Criminal Justice LawyerA skilled criminal justice lawyer can be an indispensable asset to anyone who, for any reason, finds themselves in need of professional legal assistance. As an advocate for the client, an attorney's job is to support, defend and generally act in the favor of the consumer who hires them. Legal professionals who specialize in appellate law generally come on board after a client has been found guilty of a particular crime. This type of legal counsel is invaluable to the client who wishes to pursue an appeal in the hope that a prior legal judgment might be reversed. Normally working in private practice, a criminal appeal attorney might work with prior legal counsel to pursue the appeals process. Since the procedures in place for filing and pursuing legal appeals differ from those that pertain to the original criminal trial, an appellate counsel must be well versed in these dealings to most effectively work for the client's needs.
The qualities of a skilled criminal appeal attorney should include the ability to write high quality legal breifs that successfully present the client's case. They should also be able to present oral arguments on the client's behalf before an appellate court judge. A competent professional in this field should have the ability of understanding a judge's perspective on the issues on which the appeal is based. Often clients continue through the appeals process using the same counsel who represented them in trial court. This approach can be effective, but an attorney who specializes in appellate law might be able to better understand the special issues that could affect the success or failure of the appeal. By bringing a fresh perspective to the case, this particular type of criminal justice lawyer can see things that did not occur to the original trial court lawyer. Since matters regarding legal appeals must be filed according to specific forms and deadlines, a legal professional who specializes in this area should be well versed in all the rules of appellate law.
Becoming a criminal justice lawyer can take many years of arduous study. After high school, a student can expect to spend seven years studying. Of course the first four years are spent attaining a pre-law degree. These years are followed by another three years in law school. Most law schools maintain high entrance standards, so a student who did not apply themselves sufficiently during their undergraduate studies will find entering law school much more difficult, if not impossible. A pre-law degree generally involves intense development in areas such as speaking, research, writing, and analytical thinking skills. Courses of study can include government, history, languages, public speaking, English, mathematics, social studies, and economics. Law schools must be accredited by the state, and before acceptance at one of these schools, an applicant must pass a Law School Admissions test, or LSAT. Upon graduation from law school, the prospective legal professional must qualify for licensure by passing a written exam. If an applicant passes this exam, he is admitted to that state's bar,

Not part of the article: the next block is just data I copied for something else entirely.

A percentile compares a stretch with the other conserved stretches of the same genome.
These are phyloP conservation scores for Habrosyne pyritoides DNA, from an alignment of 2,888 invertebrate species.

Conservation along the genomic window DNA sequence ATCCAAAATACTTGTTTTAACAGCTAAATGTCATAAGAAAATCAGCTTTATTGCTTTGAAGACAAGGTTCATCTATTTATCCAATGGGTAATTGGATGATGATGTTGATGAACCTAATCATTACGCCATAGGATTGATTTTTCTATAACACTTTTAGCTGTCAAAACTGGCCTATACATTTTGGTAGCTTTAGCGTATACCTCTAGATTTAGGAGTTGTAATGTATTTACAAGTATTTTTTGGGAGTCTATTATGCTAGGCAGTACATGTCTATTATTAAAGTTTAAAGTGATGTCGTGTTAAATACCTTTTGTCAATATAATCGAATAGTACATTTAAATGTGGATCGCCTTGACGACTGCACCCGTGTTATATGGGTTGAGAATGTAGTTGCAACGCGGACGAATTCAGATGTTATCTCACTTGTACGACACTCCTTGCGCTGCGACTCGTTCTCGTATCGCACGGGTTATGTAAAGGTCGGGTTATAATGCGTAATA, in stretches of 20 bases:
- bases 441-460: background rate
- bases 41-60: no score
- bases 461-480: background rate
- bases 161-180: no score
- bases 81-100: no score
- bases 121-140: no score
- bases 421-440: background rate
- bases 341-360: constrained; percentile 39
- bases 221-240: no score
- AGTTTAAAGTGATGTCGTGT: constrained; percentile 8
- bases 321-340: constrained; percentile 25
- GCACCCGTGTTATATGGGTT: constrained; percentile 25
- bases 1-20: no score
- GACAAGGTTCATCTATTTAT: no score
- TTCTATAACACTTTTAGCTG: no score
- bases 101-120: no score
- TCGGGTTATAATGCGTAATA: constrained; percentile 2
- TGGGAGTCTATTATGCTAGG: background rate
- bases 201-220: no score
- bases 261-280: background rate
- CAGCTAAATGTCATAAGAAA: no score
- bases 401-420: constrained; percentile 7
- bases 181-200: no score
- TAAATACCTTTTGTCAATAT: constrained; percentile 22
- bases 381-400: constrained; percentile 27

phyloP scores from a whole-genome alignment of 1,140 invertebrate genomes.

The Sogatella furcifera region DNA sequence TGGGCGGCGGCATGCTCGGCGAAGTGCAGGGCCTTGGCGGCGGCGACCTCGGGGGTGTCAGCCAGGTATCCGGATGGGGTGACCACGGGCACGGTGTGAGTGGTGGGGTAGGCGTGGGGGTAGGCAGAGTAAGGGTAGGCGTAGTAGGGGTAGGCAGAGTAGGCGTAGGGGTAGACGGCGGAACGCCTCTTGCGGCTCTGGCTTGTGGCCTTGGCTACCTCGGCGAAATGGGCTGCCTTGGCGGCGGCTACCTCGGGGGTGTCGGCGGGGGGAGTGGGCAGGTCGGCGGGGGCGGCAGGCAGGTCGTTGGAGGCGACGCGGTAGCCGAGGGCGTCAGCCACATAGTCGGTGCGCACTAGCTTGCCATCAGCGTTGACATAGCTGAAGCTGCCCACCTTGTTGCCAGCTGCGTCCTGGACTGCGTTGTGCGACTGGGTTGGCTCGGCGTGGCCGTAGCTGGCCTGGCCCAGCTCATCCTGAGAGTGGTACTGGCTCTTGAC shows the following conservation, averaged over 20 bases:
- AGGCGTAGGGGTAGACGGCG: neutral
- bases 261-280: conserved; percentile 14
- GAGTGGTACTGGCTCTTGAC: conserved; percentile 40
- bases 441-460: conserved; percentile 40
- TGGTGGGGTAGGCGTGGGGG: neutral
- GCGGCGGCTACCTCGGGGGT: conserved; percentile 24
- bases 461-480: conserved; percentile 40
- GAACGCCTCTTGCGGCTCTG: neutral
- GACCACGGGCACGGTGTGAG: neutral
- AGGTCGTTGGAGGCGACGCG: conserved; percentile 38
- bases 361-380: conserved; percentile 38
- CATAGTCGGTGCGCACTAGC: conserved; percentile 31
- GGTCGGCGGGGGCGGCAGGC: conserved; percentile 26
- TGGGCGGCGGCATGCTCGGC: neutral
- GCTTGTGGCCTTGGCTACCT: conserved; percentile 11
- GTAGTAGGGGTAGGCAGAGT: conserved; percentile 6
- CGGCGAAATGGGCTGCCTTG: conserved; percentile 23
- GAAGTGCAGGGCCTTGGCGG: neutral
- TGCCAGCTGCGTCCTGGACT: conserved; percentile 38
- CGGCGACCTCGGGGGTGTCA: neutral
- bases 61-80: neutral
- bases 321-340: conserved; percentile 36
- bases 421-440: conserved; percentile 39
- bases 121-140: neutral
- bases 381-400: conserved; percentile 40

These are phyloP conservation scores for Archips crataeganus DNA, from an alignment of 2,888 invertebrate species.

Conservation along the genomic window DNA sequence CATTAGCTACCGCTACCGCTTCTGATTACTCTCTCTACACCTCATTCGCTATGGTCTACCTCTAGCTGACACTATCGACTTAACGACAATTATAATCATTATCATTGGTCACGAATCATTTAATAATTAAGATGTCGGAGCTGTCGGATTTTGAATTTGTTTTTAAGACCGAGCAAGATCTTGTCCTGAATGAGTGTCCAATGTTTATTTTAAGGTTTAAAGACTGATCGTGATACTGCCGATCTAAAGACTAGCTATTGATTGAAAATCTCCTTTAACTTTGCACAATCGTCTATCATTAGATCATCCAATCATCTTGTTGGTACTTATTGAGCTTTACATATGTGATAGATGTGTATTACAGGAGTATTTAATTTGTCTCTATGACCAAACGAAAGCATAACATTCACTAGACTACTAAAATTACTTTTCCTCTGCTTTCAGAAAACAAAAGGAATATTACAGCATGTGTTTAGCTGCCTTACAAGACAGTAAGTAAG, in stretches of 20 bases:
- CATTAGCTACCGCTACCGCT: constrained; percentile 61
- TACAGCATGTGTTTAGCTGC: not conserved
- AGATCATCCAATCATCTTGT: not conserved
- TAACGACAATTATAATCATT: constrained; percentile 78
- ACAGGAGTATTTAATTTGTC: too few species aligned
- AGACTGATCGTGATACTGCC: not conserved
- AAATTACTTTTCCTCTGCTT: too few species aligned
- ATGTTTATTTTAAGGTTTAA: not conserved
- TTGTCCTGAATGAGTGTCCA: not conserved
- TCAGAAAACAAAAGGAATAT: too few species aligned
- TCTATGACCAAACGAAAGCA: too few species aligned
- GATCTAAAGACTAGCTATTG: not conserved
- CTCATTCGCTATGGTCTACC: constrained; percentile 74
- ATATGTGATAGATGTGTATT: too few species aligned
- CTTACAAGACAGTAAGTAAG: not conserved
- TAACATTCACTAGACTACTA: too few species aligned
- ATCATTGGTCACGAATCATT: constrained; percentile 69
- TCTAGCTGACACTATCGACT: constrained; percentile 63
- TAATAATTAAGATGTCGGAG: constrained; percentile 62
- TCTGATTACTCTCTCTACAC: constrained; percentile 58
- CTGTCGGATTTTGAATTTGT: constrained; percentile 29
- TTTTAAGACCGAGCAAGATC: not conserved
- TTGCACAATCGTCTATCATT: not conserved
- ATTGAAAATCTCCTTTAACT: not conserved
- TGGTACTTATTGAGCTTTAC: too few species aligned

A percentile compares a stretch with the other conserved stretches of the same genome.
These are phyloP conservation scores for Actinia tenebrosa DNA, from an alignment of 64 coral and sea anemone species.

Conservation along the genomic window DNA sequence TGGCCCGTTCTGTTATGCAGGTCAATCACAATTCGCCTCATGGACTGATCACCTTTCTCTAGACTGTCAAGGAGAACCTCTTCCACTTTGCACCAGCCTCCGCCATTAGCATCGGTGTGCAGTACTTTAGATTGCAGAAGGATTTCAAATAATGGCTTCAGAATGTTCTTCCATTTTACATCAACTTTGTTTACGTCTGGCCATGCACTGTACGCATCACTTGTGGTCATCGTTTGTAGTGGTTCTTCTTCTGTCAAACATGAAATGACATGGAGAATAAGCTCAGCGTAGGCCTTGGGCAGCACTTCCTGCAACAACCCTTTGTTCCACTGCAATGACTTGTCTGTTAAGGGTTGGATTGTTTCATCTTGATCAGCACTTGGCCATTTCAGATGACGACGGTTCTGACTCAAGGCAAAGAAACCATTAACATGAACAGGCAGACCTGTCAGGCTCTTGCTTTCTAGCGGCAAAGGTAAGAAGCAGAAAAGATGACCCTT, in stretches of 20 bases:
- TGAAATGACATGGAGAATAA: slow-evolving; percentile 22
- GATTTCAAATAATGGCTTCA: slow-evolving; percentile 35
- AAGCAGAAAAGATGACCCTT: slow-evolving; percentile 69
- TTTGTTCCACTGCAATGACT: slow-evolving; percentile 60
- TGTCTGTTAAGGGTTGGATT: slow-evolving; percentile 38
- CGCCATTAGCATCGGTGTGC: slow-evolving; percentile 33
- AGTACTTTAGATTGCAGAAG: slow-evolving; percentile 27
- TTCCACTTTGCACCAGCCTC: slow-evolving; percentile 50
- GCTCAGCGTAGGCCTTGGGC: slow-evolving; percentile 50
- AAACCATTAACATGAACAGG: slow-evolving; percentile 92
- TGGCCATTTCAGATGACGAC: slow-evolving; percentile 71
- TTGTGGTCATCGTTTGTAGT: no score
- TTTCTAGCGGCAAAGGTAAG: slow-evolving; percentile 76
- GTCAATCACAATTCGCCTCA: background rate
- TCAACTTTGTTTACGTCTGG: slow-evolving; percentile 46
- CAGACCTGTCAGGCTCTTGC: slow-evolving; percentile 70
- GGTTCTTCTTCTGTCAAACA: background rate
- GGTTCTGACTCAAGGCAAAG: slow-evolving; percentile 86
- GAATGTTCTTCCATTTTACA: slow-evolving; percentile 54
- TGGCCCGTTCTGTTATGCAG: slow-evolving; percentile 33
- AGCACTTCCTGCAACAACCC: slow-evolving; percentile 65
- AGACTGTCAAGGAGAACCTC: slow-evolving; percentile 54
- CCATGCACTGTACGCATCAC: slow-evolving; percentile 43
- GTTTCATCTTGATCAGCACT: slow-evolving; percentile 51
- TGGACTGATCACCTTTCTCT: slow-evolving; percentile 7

As the demand for the skilled criminal appeal attorney has increased, the particular aptitudes needed in this area of law have received focus. Strong analytical skills, keen abilities as a writer and the ability to understand the viewpoint of the appellate court judge are just a few of the needed areas of expertise. An aptitude for making strong and convincing oral argument is, of course, a necessary talent. The ability to research legal principals and understand legal trends are key skills as well as a capacity for concise and effective writing. These aptitudes make a legal representative who specializes in appellate law a breed apart from the typical trail lawyer. The main difference between a criminal justice lawyer, or trial attorney and one who specializes in appellate law is that the trail attorney's job is to argue the facts of the case while the appellate attorney argues the law, thus proving the legal grounds for appeal. The idea of defending those in need is frequently mentioned in the Bible. "For he shall deliver the needy when he crieth; the poor also, and him that hath no helper." (Psalm 72:12)
It is the job of a criminal appeal attorney to write and file an effective and convincing appellate brief. This brief should present arguments that show ways in which the decision of the lower court was guilty of some error or irregularity, and, therefore, that court's decision should be overturned. A brief will also be filed by the opposing side, or appellee, to argue that the lower court acted properly and that its decision should stand. For both briefs to be effective, they should be written in a clear and straight forward manner, while achieving a level of persuasiveness that will properly serve the client's case. Legal professionals who specialize in appellate law can also serve as expert witnesses in appeals cases, helping to explain in court why a lower court's ruling should be vacated.
The decision to hire new legal representation as the appeals process begins is not always made by the original trial lawyer. The client themselves may request new representation at this stage, and may opt for someone with appellate expertise. Whatever the decision, hiring a criminal justice lawyer with special skills in the area of appeals can bring a fresh perspective to an old case. When a lot of time is spent on one case, a legal professional's objectivity may suffer, making an appellate attorney a very useful member of any legal team.